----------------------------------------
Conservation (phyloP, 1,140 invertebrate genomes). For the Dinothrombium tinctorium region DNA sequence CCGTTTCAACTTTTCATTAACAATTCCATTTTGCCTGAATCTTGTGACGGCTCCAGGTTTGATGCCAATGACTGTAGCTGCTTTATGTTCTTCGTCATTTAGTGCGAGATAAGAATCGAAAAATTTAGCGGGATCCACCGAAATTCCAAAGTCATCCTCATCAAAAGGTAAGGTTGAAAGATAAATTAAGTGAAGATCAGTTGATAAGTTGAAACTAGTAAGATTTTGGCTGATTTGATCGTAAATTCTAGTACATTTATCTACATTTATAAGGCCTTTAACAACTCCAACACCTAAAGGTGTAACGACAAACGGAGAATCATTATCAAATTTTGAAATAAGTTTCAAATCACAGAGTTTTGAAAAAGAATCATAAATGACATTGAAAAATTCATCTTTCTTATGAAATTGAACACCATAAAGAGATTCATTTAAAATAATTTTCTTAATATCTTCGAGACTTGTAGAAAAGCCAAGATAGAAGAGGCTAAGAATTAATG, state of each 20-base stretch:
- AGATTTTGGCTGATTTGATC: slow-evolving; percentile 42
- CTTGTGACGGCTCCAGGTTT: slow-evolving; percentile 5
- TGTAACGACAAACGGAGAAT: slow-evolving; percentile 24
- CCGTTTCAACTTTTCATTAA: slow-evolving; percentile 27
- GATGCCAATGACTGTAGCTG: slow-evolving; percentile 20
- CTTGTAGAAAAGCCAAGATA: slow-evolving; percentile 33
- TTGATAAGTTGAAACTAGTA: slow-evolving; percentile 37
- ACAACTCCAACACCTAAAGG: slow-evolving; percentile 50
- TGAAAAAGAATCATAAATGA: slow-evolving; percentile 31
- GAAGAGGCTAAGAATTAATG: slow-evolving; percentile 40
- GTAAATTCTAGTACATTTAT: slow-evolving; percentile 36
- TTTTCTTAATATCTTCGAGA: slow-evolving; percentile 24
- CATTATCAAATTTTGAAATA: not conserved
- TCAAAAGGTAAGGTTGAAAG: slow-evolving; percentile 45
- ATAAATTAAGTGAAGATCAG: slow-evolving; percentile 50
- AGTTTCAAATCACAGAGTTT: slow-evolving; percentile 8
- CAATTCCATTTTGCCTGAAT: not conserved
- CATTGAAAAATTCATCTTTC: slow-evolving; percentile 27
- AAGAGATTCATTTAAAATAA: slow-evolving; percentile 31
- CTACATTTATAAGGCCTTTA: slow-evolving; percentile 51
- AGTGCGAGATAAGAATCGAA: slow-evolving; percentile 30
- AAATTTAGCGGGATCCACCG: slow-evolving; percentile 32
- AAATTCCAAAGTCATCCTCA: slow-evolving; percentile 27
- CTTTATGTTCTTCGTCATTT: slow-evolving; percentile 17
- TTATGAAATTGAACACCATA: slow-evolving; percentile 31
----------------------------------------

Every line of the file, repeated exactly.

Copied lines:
Conservation (phyloP, 1,140 invertebrate genomes). For the Dinothrombium tinctorium region DNA sequence CCGTTTCAACTTTTCATTAACAATTCCATTTTGCCTGAATCTTGTGACGGCTCCAGGTTTGATGCCAATGACTGTAGCTGCTTTATGTTCTTCGTCATTTAGTGCGAGATAAGAATCGAAAAATTTAGCGGGATCCACCGAAATTCCAAAGTCATCCTCATCAAAAGGTAAGGTTGAAAGATAAATTAAGTGAAGATCAGTTGATAAGTTGAAACTAGTAAGATTTTGGCTGATTTGATCGTAAATTCTAGTACATTTATCTACATTTATAAGGCCTTTAACAACTCCAACACCTAAAGGTGTAACGACAAACGGAGAATCATTATCAAATTTTGAAATAAGTTTCAAATCACAGAGTTTTGAAAAAGAATCATAAATGACATTGAAAAATTCATCTTTCTTATGAAATTGAACACCATAAAGAGATTCATTTAAAATAATTTTCTTAATATCTTCGAGACTTGTAGAAAAGCCAAGATAGAAGAGGCTAAGAATTAATG, state of each 20-base stretch:
- AGATTTTGGCTGATTTGATC: slow-evolving; percentile 42
- CTTGTGACGGCTCCAGGTTT: slow-evolving; percentile 5
- TGTAACGACAAACGGAGAAT: slow-evolving; percentile 24
- CCGTTTCAACTTTTCATTAA: slow-evolving; percentile 27
- GATGCCAATGACTGTAGCTG: slow-evolving; percentile 20
- CTTGTAGAAAAGCCAAGATA: slow-evolving; percentile 33
- TTGATAAGTTGAAACTAGTA: slow-evolving; percentile 37
- ACAACTCCAACACCTAAAGG: slow-evolving; percentile 50
- TGAAAAAGAATCATAAATGA: slow-evolving; percentile 31
- GAAGAGGCTAAGAATTAATG: slow-evolving; percentile 40
- GTAAATTCTAGTACATTTAT: slow-evolving; percentile 36
- TTTTCTTAATATCTTCGAGA: slow-evolving; percentile 24
- CATTATCAAATTTTGAAATA: not conserved
- TCAAAAGGTAAGGTTGAAAG: slow-evolving; percentile 45
- ATAAATTAAGTGAAGATCAG: slow-evolving; percentile 50
- AGTTTCAAATCACAGAGTTT: slow-evolving; percentile 8
- CAATTCCATTTTGCCTGAAT: not conserved
- CATTGAAAAATTCATCTTTC: slow-evolving; percentile 27
- AAGAGATTCATTTAAAATAA: slow-evolving; percentile 31
- CTACATTTATAAGGCCTTTA: slow-evolving; percentile 51
- AGTGCGAGATAAGAATCGAA: slow-evolving; percentile 30
- AAATTTAGCGGGATCCACCG: slow-evolving; percentile 32
- AAATTCCAAAGTCATCCTCA: slow-evolving; percentile 27
- CTTTATGTTCTTCGTCATTT: slow-evolving; percentile 17
- TTATGAAATTGAACACCATA: slow-evolving; percentile 31